Mass Tort vs Class Action Lawsuits

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A recent article in Canadian Lawyer magazine asked whether Canadian personal injury law firms should maintain ‘the traditional class action approach in Canada or … move towards more of an American model.’ At a time when our law firm is pursuing multiple class action lawsuits against long-term care owners, operators, and facilities that have been negligent amid COVID-19, this question appears particularly pertinent. In this article, we will review the differences between class action and mass tort lawsuits, the benefits of each, and the how the Canadian and American systems differ.

What are Class Action Lawsuits?

A class action lawsuit is one in which one or more plaintiffs – referred to as the class representative or representatives – bring a claim against a defendant in hopes of representing other plaintiffs who suffered similar damages at the hands of the same defendant.

This process is designed to create a level playing field between plaintiffs and large companies or corporations. It also lets individuals who may not be able to afford a lawyer pursue compensation, and creates a more streamlined process than if each individual plaintiff were to file their claims individually.

There are downsides to class action lawsuits, however. For example, proposed class actions must reach certain requirements in order to be certified by the courts. The commonality requirement, for example, mandates that the plaintiffs’ damages must be similar, so if a large group of prospective plaintiffs suffered a variety of injuries at the hands of a common defendant, they may not be able to pursue a class action claim. Recently, changes to Ontario’s Class Proceedings Act brought in the predominance and superiority requirements, as well; more on that a little later.

Once the requirements are met and the proceeding is certified, individual plaintiffs are lumped into a monolithic ‘class,’ meaning the compensation they receive will be divided equally, not according to who was most injured.

What are Mass Tort Lawsuits?

Like class actions, mass tort lawsuits involve numerous plaintiffs taking legal action against a single defendant, generally a large company or organization. In mass torts, however, plaintiffs are treated as a group of individuals rather than as a class. Each individual must prove certain facts about their claim, and the compensation they receive will be based on the damages they incurred. 

The main downside to mass torts is that they are extremely complex. Whereas class action lawsuits seek compensation for identical or similar damages, resolving a mass tort lawsuit requires assigning compensation to each plaintiff depending on the severity of their injuries. Resolving a mass tort can take longer than resolving a class action, but the reward for the most seriously injured plaintiffs may be worth the wait.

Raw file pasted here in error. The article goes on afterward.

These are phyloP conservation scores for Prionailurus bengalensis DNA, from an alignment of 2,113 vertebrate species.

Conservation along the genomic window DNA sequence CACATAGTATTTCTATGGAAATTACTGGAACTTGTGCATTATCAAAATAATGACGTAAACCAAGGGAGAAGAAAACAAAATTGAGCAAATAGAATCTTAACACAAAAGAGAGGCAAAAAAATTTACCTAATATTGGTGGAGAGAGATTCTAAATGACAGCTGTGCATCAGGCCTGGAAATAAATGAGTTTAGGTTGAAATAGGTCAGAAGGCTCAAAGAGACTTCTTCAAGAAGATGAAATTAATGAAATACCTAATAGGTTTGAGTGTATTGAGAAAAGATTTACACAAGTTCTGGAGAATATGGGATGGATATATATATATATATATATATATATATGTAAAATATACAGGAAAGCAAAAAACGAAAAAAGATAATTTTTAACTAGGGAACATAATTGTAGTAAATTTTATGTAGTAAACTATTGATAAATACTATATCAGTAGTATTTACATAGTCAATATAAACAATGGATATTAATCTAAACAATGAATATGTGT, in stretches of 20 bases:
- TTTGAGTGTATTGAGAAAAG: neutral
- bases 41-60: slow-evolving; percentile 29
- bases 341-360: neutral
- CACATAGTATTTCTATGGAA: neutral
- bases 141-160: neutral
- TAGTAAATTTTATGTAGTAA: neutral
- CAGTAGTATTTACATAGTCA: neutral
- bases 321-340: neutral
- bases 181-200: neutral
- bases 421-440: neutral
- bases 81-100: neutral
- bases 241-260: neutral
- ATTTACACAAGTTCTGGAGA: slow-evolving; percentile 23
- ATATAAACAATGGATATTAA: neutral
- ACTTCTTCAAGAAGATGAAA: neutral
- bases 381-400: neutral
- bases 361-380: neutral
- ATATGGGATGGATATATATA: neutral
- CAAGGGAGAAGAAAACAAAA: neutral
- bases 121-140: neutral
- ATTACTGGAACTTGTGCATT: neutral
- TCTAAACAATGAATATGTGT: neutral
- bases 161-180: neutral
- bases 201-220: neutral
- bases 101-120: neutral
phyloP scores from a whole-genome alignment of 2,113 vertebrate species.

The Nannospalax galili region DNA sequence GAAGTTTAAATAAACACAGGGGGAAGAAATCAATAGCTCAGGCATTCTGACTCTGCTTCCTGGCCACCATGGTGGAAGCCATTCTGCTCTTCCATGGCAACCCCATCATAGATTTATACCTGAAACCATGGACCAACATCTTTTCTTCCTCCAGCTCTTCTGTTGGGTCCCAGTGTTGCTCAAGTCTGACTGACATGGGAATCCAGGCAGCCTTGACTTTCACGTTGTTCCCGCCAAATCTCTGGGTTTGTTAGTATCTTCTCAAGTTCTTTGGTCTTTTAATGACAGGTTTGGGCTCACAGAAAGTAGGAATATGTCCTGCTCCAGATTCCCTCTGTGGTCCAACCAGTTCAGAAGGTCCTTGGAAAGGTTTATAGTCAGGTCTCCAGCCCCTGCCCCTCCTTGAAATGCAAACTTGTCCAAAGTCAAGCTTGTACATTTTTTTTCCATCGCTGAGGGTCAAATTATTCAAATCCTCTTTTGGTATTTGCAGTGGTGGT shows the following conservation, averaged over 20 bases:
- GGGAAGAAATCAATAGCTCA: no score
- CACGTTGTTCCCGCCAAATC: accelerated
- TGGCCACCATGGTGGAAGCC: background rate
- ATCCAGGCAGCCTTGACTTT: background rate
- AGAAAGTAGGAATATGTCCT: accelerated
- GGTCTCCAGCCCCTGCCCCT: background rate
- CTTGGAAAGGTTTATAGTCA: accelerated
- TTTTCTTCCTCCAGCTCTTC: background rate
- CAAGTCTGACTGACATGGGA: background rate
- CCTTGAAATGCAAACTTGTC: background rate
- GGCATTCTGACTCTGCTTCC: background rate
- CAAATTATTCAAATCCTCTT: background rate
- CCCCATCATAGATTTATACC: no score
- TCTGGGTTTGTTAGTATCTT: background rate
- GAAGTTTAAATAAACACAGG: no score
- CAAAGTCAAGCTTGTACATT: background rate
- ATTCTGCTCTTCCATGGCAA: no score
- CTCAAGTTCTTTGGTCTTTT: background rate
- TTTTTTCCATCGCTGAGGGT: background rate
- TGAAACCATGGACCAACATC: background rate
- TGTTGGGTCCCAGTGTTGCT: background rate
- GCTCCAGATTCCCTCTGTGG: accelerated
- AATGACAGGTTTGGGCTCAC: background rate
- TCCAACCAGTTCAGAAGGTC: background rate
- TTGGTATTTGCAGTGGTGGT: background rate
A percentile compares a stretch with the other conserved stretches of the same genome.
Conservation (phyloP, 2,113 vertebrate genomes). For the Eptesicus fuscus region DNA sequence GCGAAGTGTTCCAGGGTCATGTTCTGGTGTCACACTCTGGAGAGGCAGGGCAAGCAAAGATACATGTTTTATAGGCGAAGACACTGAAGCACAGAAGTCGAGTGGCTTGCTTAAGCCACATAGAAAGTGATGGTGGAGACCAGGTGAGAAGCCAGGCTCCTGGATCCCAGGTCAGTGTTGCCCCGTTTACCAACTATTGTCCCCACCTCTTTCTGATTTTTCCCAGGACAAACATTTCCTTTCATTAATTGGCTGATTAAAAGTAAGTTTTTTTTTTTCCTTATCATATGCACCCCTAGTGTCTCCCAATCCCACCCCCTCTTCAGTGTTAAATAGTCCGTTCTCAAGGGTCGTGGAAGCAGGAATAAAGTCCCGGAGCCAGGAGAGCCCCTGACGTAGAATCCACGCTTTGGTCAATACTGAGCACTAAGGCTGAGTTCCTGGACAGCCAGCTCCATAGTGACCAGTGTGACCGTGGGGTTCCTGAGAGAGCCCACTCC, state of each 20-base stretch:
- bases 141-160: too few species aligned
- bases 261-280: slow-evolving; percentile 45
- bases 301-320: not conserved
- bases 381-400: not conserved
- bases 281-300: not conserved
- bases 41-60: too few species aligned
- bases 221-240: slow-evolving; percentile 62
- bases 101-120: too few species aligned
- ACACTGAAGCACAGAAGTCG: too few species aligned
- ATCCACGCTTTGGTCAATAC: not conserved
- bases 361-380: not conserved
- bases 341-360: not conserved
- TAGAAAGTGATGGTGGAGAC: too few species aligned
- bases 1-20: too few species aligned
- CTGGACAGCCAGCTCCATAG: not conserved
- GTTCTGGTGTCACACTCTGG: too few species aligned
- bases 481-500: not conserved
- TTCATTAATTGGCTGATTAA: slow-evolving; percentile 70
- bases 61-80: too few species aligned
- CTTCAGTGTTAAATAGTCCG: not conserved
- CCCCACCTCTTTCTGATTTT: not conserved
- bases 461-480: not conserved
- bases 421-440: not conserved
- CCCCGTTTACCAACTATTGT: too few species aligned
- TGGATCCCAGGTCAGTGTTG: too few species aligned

Changes to the Class Proceedings Act

As mentioned above, Ontario recently added two new requirements – predominance and superiority – that proposed class actions must meet in order to be certified.

According to Law Times, the predominance requirement states that plaintiffs ‘will have to show that questions of fact or law common to the class predominate over questions affecting individual class members,’ and the superiority requirement means ‘plaintiffs must show that a class proceeding is superior to all other reasonably available options for solving the dispute.’

Both new requirements make it more difficult for a class action to be certified, which prompted the question posed in the Canadian Lawyer article.

Traditional Class Actions vs US-Style Mass Torts

While class actions have traditionally been the preferred vehicle for launching mass claims in Canada, Americans have more often relied on mass torts. According to Canadian Lawyer, this is due in part to the fact that American consumers are essentially not allowed to pursue claims against medical device makers or drug companies via class actions.

With the recent addition of the predominance and superiority requirements, however, some lawyers believe mass torts may gain prominence.

“It will be interesting to see what comes of that change and whether or not the class action will remain the preferred proceeding in Canada over some kind of mass tort proceeding,” one lawyer told Canadian Lawyer.

Contact Will Davidson LLP

The lawyers at Will Davidson LLP have represented clients in class action and mass tort proceedings for decades. The recent lawsuits we initiated against long-term care providers are excellent examples of large groups of plaintiffs coming together to pursue compensation for common complaints – most notably egregious negligence in the face of the COVID-19 pandemic.

To learn more about our long-term care class action lawsuits, or to schedule a consultation, contact us today.

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